Panaji | Director Shoojit Sircar, whose Piku revolved around an irritating old father and his cranky daughter, says he never expected Amitabh Bachchan and Deepika Padukone to agree to do the film. Shoojit says when he approached Big B with the film, the megastar was apprehensive and was convinced only when the director enacted few scenes from the movie.
Honestly, I never thought Mr Bachchan or Deepika would ever do a film like ‘Piku’. The first time I gave him the script, Mr Bachchan was in London. I met him when he came back and I could see a lot of notes he had made on the script. I saw apprehension on his part.
Also, because I think our film ‘Shoebite’ never got released. So, he was confused that now I wanted to do a film about constipation. I enacted the first three scenes in front of him and he was convinced, he said okay, Shoojit said in an interview on the sidelines of NFDC Film Bazaar.
The director, who is also known for films like Yahaan, Vicky Donor and Madras Caf, said he completely understood the reluctance of both his lead stars as Piku was not Bollywood kind of movie. I think actors do need some hand holding to know what they are doing. ‘Piku’ is not at all a film in the Bollywood kind of way. It took me few hours to convince Deepika but she agreed after I narrated her a scene from the film.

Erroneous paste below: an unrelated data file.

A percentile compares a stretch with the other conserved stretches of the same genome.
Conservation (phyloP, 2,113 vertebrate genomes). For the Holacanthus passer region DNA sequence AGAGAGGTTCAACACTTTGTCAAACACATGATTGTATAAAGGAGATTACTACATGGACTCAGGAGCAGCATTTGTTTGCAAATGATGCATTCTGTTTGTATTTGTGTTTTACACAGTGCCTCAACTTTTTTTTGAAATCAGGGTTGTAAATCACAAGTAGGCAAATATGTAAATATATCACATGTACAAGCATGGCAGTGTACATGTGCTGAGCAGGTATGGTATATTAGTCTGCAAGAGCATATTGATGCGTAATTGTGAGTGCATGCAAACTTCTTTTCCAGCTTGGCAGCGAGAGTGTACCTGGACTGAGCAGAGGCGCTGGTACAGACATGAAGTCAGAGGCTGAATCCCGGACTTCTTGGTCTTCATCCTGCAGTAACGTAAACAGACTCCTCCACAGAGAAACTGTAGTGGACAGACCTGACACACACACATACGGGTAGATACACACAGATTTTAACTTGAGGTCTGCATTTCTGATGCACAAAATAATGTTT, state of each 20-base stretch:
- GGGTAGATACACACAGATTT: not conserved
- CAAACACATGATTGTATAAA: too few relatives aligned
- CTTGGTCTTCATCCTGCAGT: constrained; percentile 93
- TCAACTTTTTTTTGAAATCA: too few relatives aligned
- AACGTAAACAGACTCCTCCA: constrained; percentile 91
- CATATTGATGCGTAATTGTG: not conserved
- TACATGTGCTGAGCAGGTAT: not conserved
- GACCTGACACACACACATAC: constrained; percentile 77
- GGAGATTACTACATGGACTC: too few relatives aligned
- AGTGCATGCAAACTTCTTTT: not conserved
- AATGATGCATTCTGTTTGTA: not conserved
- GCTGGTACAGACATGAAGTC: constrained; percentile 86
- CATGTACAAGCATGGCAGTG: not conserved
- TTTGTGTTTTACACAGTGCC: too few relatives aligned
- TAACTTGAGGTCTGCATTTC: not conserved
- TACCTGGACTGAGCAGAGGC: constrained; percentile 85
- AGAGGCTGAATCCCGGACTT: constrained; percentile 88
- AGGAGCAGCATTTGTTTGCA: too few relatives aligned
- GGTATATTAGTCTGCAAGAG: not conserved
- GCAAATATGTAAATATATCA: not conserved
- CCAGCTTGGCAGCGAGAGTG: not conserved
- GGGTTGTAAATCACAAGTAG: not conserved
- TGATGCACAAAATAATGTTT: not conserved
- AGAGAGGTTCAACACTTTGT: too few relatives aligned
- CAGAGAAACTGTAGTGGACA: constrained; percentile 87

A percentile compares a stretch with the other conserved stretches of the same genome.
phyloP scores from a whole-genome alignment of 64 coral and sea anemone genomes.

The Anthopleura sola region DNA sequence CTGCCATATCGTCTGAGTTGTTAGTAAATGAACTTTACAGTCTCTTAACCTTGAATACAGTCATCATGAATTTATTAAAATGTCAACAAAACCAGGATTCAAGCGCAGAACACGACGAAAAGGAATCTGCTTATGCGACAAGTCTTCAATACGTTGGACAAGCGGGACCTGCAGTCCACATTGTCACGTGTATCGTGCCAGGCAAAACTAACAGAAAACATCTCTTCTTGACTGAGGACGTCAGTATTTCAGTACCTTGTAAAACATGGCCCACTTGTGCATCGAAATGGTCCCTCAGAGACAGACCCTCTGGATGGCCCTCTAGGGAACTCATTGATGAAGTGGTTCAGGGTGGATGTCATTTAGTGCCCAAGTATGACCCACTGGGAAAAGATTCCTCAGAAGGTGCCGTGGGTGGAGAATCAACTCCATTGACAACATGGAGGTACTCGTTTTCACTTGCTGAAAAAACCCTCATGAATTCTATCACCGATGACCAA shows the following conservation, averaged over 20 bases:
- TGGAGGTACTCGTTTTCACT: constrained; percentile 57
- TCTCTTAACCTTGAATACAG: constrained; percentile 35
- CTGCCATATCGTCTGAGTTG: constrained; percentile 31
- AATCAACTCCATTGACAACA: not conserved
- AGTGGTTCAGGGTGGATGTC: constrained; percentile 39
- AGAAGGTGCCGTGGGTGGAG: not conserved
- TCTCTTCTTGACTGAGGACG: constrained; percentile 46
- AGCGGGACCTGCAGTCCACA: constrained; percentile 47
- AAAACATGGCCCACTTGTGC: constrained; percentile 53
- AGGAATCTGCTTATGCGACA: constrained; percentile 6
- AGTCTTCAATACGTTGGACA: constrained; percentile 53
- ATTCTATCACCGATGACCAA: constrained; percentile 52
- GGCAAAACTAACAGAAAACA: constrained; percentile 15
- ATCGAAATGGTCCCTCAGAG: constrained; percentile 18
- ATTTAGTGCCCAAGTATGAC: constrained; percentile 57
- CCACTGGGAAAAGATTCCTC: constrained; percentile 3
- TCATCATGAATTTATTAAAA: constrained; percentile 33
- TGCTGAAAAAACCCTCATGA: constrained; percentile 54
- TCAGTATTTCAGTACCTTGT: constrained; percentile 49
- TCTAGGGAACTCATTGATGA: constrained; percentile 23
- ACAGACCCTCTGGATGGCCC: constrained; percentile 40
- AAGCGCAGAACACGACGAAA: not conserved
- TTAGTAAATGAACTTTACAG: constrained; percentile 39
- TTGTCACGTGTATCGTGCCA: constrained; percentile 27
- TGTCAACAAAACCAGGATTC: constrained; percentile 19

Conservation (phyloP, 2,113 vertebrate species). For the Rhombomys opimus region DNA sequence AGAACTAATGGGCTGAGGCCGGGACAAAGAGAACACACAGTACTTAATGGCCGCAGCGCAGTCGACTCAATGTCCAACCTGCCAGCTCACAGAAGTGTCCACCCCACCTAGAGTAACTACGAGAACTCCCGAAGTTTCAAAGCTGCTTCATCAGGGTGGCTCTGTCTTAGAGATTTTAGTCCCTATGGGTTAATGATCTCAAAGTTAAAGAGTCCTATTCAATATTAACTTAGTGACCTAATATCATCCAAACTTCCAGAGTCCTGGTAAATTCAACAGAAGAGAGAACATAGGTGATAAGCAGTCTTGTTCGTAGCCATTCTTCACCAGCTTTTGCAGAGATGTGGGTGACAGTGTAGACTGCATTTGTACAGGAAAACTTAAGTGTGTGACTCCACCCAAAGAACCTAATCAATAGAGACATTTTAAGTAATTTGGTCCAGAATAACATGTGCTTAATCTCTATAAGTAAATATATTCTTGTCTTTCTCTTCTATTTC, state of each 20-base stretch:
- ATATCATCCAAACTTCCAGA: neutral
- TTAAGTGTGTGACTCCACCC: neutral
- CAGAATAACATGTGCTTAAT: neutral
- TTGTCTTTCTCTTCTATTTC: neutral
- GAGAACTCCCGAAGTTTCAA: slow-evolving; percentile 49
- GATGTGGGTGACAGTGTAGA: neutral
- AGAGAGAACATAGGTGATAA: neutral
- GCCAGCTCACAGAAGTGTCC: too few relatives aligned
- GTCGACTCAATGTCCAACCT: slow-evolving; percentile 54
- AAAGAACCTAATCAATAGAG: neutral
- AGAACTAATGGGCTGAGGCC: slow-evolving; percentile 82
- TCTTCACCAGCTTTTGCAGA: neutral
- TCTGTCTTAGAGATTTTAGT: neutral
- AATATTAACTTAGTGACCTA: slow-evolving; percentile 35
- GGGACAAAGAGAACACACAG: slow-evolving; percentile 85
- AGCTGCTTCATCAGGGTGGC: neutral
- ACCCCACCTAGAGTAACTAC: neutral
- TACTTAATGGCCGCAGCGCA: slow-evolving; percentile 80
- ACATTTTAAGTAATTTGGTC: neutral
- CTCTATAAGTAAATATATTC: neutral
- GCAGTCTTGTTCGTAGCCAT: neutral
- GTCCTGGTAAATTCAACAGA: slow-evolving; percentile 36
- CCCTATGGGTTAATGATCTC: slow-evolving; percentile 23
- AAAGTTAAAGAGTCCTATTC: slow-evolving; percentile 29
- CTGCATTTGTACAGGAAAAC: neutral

Shoojit is deeply influenced by Satyajit Ray’s works and asks his actors and writers to watch the legendary filmmaker’s works before embarking on his films. The director even made Deepika watch Ray’s work to understand Piku as the film has heavily drawn for Ray in terms of simple-storytelling, music and real characterisation. In all my films I try and take influences from Ray’s films and try and adopt them. It is mandatory for my actors, writers to watch Ray’s films. I made sure Deepika saw one of his films. I feel for a film student, watching Ray is a basic learning.
The director has tasted success with all his four films but the director says it is still a struggle for him to make a movie on his own terms. The struggle is on. It is difficult to make movies on your own terms and also to make a film and convince somebody to have faith in it. It is an internal struggle. It is easier to make a film but difficult to make it on your own terms. In that sense ‘Madras Cafe’ was a very satisfying experience. It is a precious film. It was hard core political; there was nothing peripheral about it.
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